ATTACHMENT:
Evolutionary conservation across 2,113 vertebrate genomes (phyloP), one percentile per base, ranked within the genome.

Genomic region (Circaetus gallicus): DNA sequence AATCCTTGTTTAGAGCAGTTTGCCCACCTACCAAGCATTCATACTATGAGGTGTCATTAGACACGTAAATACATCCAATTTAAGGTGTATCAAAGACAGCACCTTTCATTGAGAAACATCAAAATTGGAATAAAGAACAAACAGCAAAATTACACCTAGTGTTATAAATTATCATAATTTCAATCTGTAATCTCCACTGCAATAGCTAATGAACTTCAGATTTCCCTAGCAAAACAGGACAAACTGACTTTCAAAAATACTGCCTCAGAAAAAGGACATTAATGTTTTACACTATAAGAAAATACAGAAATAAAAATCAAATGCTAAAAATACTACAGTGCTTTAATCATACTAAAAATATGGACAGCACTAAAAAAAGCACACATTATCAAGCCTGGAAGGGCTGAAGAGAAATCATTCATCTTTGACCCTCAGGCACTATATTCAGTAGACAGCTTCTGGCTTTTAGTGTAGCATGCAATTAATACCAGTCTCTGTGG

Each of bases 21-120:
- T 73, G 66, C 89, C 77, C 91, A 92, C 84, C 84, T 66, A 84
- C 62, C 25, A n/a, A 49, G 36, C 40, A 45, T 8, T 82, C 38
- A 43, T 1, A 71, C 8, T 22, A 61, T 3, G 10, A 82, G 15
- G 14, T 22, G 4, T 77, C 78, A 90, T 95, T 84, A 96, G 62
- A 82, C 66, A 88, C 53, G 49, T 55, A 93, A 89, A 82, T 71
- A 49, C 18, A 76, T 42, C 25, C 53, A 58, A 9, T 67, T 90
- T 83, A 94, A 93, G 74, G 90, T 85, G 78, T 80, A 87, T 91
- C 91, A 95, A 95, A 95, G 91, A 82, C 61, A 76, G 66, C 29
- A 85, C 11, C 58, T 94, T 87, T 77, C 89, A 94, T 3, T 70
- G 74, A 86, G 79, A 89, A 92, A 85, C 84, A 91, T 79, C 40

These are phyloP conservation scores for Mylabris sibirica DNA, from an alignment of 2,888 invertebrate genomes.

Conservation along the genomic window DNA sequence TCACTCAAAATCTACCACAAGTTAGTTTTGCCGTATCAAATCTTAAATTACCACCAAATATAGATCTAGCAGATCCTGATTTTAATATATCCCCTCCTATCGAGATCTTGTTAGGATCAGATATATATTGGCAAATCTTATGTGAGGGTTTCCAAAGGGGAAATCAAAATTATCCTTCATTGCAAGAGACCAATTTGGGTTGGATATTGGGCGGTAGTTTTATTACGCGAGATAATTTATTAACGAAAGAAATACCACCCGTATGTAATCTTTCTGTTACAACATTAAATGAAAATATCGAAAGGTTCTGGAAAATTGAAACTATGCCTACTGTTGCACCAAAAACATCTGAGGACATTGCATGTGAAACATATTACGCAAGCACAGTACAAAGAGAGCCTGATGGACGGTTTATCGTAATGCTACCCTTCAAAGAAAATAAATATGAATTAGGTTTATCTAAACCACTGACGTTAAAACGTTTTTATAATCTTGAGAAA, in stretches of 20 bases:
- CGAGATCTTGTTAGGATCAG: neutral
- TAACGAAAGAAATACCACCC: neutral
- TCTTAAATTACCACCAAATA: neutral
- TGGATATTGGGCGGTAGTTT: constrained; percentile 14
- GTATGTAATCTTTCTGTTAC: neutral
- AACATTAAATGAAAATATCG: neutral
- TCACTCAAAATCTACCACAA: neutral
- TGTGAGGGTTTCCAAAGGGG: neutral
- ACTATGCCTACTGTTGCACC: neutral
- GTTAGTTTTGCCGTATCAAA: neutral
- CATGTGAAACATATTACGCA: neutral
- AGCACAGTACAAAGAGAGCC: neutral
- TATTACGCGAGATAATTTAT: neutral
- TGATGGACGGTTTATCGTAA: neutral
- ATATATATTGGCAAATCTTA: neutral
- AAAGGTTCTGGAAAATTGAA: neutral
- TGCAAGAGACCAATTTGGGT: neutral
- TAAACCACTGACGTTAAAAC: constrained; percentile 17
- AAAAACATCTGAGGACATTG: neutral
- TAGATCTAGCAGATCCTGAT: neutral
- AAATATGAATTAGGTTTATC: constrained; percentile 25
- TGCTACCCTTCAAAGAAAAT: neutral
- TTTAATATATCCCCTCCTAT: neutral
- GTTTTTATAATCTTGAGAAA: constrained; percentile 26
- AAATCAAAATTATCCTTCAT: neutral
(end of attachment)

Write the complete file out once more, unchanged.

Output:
Evolutionary conservation across 2,113 vertebrate genomes (phyloP), one percentile per base, ranked within the genome.

Genomic region (Circaetus gallicus): DNA sequence AATCCTTGTTTAGAGCAGTTTGCCCACCTACCAAGCATTCATACTATGAGGTGTCATTAGACACGTAAATACATCCAATTTAAGGTGTATCAAAGACAGCACCTTTCATTGAGAAACATCAAAATTGGAATAAAGAACAAACAGCAAAATTACACCTAGTGTTATAAATTATCATAATTTCAATCTGTAATCTCCACTGCAATAGCTAATGAACTTCAGATTTCCCTAGCAAAACAGGACAAACTGACTTTCAAAAATACTGCCTCAGAAAAAGGACATTAATGTTTTACACTATAAGAAAATACAGAAATAAAAATCAAATGCTAAAAATACTACAGTGCTTTAATCATACTAAAAATATGGACAGCACTAAAAAAAGCACACATTATCAAGCCTGGAAGGGCTGAAGAGAAATCATTCATCTTTGACCCTCAGGCACTATATTCAGTAGACAGCTTCTGGCTTTTAGTGTAGCATGCAATTAATACCAGTCTCTGTGG

Each of bases 21-120:
- T 73, G 66, C 89, C 77, C 91, A 92, C 84, C 84, T 66, A 84
- C 62, C 25, A n/a, A 49, G 36, C 40, A 45, T 8, T 82, C 38
- A 43, T 1, A 71, C 8, T 22, A 61, T 3, G 10, A 82, G 15
- G 14, T 22, G 4, T 77, C 78, A 90, T 95, T 84, A 96, G 62
- A 82, C 66, A 88, C 53, G 49, T 55, A 93, A 89, A 82, T 71
- A 49, C 18, A 76, T 42, C 25, C 53, A 58, A 9, T 67, T 90
- T 83, A 94, A 93, G 74, G 90, T 85, G 78, T 80, A 87, T 91
- C 91, A 95, A 95, A 95, G 91, A 82, C 61, A 76, G 66, C 29
- A 85, C 11, C 58, T 94, T 87, T 77, C 89, A 94, T 3, T 70
- G 74, A 86, G 79, A 89, A 92, A 85, C 84, A 91, T 79, C 40

These are phyloP conservation scores for Mylabris sibirica DNA, from an alignment of 2,888 invertebrate genomes.

Conservation along the genomic window DNA sequence TCACTCAAAATCTACCACAAGTTAGTTTTGCCGTATCAAATCTTAAATTACCACCAAATATAGATCTAGCAGATCCTGATTTTAATATATCCCCTCCTATCGAGATCTTGTTAGGATCAGATATATATTGGCAAATCTTATGTGAGGGTTTCCAAAGGGGAAATCAAAATTATCCTTCATTGCAAGAGACCAATTTGGGTTGGATATTGGGCGGTAGTTTTATTACGCGAGATAATTTATTAACGAAAGAAATACCACCCGTATGTAATCTTTCTGTTACAACATTAAATGAAAATATCGAAAGGTTCTGGAAAATTGAAACTATGCCTACTGTTGCACCAAAAACATCTGAGGACATTGCATGTGAAACATATTACGCAAGCACAGTACAAAGAGAGCCTGATGGACGGTTTATCGTAATGCTACCCTTCAAAGAAAATAAATATGAATTAGGTTTATCTAAACCACTGACGTTAAAACGTTTTTATAATCTTGAGAAA, in stretches of 20 bases:
- CGAGATCTTGTTAGGATCAG: neutral
- TAACGAAAGAAATACCACCC: neutral
- TCTTAAATTACCACCAAATA: neutral
- TGGATATTGGGCGGTAGTTT: constrained; percentile 14
- GTATGTAATCTTTCTGTTAC: neutral
- AACATTAAATGAAAATATCG: neutral
- TCACTCAAAATCTACCACAA: neutral
- TGTGAGGGTTTCCAAAGGGG: neutral
- ACTATGCCTACTGTTGCACC: neutral
- GTTAGTTTTGCCGTATCAAA: neutral
- CATGTGAAACATATTACGCA: neutral
- AGCACAGTACAAAGAGAGCC: neutral
- TATTACGCGAGATAATTTAT: neutral
- TGATGGACGGTTTATCGTAA: neutral
- ATATATATTGGCAAATCTTA: neutral
- AAAGGTTCTGGAAAATTGAA: neutral
- TGCAAGAGACCAATTTGGGT: neutral
- TAAACCACTGACGTTAAAAC: constrained; percentile 17
- AAAAACATCTGAGGACATTG: neutral
- TAGATCTAGCAGATCCTGAT: neutral
- AAATATGAATTAGGTTTATC: constrained; percentile 25
- TGCTACCCTTCAAAGAAAAT: neutral
- TTTAATATATCCCCTCCTAT: neutral
- GTTTTTATAATCTTGAGAAA: constrained; percentile 26
- AAATCAAAATTATCCTTCAT: neutral